Reflect and write on an odyssey through the limitless universe? You have the afternoon. OK go.
Quick answer: Extravaganza! Much longer answer:
The full gambit is employed to lay out an exploration of the universe (not just our solar system or galaxy, mind you), and our place in it. Forgive yourself for emerging wide-eyed and somewhat overwhelmed. Action! Climactic moments on average every 10 minutes. Will this pleasure never end? Nope, not until we’ve danced along every trail of starlight from Mercury to Pluto.
We have classical ballet, street dance, gymnastics. We have a backdrop screen against which the dancing happens as interactions with, and manipulations of, the massive graphics being projected there. Orbs of light, expanding and shrinking shapes, fireworks, even almighty supernovas. Immaculately in sync with these motion graphics on screen is the precise placement of every footstep, hand flick, neck tilt, shoulder roll, undulation and spin around.
We have a live band providing the soundtrack and the guiding rhythm for the on-the-beat meticulously-timed moments on stage. I loved the flitting camera cuts to the musicians jamming their pips off. Bass man, oh, slap the funk! Drummer man, rocking out!
Wow, Voyager is super-slick. It’s the kind of eye catching, modern pizzazz, explosion of entertainment we see on all the Got Talent type TV shows busy brainwashing the Instagram-generation into believing they alone, the judges & co., are the omnipotent authorities on what qualifies as art and creativity.
Enra is the Tokyo-based company behind Voyager. They’ve been producing dance and video-light-art synthesised works for the better part of the past decade. This is what they do. It’s not clear when this filming took place but Voyager appears to be a pinnacle of sorts, a restructured, remastering of their collection of previously released briefer episodes of the work.
What I like though, is there’s a sense of moving away from the insta-moment quick-woah hurrah that this style of work can elicit from within the youtube autoplay roll.
Scenes of stillness punctuate the effervescent whole.
Meteors are quietly suspended in space. No air. No gravity. A solo figure moves minimally in shadow, a small beam of light the only signal of activity.
A duo seamlessly intertwines within a sphere of blended metallic colour. Attract and retract. They are the calm before the storm, the inner workings of an atom before the big bang birthed us.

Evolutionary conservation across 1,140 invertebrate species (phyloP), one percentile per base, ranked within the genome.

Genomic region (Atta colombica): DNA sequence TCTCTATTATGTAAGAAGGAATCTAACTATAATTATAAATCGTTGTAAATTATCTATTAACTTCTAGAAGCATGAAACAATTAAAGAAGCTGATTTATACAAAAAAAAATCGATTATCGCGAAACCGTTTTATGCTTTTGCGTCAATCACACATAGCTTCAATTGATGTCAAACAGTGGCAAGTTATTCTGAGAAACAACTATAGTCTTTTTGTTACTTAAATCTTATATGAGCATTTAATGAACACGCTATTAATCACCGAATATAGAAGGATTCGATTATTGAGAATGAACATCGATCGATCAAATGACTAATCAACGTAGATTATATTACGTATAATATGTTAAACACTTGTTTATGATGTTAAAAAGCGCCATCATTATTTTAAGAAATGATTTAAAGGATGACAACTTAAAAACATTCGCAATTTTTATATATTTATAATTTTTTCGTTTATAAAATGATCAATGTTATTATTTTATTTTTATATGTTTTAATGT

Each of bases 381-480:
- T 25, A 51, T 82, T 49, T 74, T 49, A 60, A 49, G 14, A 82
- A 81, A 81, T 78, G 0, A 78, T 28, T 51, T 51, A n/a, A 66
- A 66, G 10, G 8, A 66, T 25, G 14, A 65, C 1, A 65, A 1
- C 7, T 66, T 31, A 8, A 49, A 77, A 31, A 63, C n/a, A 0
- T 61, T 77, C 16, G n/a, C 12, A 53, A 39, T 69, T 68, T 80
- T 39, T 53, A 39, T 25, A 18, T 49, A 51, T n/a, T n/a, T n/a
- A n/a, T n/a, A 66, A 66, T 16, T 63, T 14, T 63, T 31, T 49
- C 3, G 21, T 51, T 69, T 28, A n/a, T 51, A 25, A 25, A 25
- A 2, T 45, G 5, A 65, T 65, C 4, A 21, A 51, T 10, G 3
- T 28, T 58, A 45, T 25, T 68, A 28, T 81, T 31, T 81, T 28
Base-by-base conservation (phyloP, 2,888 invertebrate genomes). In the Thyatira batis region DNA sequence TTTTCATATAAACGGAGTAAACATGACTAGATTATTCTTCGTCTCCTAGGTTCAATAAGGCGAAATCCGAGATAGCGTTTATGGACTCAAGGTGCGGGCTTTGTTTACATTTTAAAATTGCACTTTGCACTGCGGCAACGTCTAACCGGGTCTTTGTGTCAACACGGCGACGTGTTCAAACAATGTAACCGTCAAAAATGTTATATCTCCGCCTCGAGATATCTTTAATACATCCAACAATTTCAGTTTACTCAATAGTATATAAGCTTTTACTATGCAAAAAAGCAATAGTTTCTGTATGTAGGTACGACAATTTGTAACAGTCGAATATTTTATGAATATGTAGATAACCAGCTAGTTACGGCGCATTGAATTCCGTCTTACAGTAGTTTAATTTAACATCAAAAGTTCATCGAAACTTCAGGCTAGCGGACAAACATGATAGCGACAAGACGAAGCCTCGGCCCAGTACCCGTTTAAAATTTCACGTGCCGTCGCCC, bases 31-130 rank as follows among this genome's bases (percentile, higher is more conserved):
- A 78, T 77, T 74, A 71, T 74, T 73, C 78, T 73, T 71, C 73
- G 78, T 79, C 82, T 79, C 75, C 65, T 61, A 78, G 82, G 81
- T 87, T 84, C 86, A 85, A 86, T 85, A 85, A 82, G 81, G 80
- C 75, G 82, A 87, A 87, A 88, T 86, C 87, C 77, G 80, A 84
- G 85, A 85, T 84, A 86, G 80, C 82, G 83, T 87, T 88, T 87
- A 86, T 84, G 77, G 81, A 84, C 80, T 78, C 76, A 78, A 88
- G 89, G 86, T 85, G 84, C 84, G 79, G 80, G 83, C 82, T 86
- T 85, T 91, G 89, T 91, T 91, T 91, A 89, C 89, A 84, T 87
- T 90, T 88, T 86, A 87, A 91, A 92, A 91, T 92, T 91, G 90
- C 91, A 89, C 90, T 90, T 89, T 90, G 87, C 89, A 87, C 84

Once in a while, far in the distance, like a fading memory a roving satellite appears– a reminder of our beginnings, our home, our miniscule place in the galaxy.
Softly, melancholically, our voyager envelops in her hands dying stars. A rhythmically slow beat chimes at each extinguishing. She then gracefully sinks lower, down, collapsed upon herself. Alone. The beat has become a hospital machine beep. It’s quiet now.
Layered in between the scenes of exuberant jubilation, these pauses allow a glimpse into the abyss, a flutter of thought about how insignificant we really are down here below the atmosphere, against the backdrop of the universe’s infinity. No matter how important we think we are.
Look, at times I felt I was watching an interesting compilation of Windows screensavers through the ages. On acid. And I’ll be hard-pressed to answer whether or not the dance alone would stand strong if trick by trick the ‘extras’ were stripped away. That’s a tough discussion because firstly, each mover on the stage is an accomplished dancer, and secondly… this is Enra’s thing: choregraphing with the tech in mind. It’s inherent to the choreographic choices and style. Some local works come to mind from recent years where the AV is tacked on as an afterthought – a superficial effort to boost the show’s “wow factor” – soundscapes and projected imagery in ‘response’ to the dance and usually not worth the time to mention. Almost as bad as an unjustified smoke machine.
Enra works their video creations and dance from the same creative impetus. The video is not simply an enhancement but integral to their product. Many of us hold onto an idea that traditional theatre spaces are one of the last strongholds against the technological age – a refuge we can visit where the live and the personal still exists. Where we hear the breath of the actors, smell the sweat of the movers, and feel it all in ‘real’ time.
There is always the outdoors but we seem unable to visit there without #posting #on #instagram anyway.
This is the digital age, folks. If you have the means, you have the screens. And Enra embraces and integrates this approach, delivering a polished package to Generation Tech. Why not.
Watch VOYAGER here.
Tsuyoshi Kaseda, Maki Yokoyama, Saya Watatani, Tachun, Yusaku Mochizuki, Kazunori Ishide, Takako Morimoto, Aoi Nonaka
Creative Director -Nobuyuki Hanabusa
Music Director -Nobuaki Kaneko
Music – Nobuaki Kaneko, Kei Kusama, PABLO a.k.a. WTF!?, Nobuyuki Hanabusa, Takashi Mori
Motion Graphics – Nobuyuki Hanabusa, Tetsuji Ono, Hidenori Noda, Takeshi Naito (Triple Additional)
Video Producer -Hiroo Kojima (STEADY)
Video Technical Director -Kazuya Tsurukawa (Audio Visual Communications)
Sound Technical Director -Atsuhide Tsukuda
PR – Yukari Nishioka, Yasuyuki Unriin (Kyodo Medias), Ken Hasunuma (DISK GARAGE)
VOYAGER Website – Chiuling Wang,
Associate Producer -Samon Takagi (Empire Entertainment Japan)
Producer – Maiko Doi (Empire Entertainment Japan), Kazuma Sakai (PARADOX)
Executive Producer -Theodore Miller (Empire Entertainment Japan), Maki Tsutsumi (Empire Entertainment Japan)
Production -Empire Entertainment Japan
Production Support – Audio Visual Communications – Meguro Kogei
Special Thanks -Yutaka Toyama (PROMAX), Atsufumi Murata (TV Asahi)
Booklet Art Direction / Photo – Nobuyuki Hanabusa
Booklet Design – Akiko Iyoda
Translation – Alexander Michaelson (Empire Entertainment Japan)
Printing – Hakkou Bijyutsu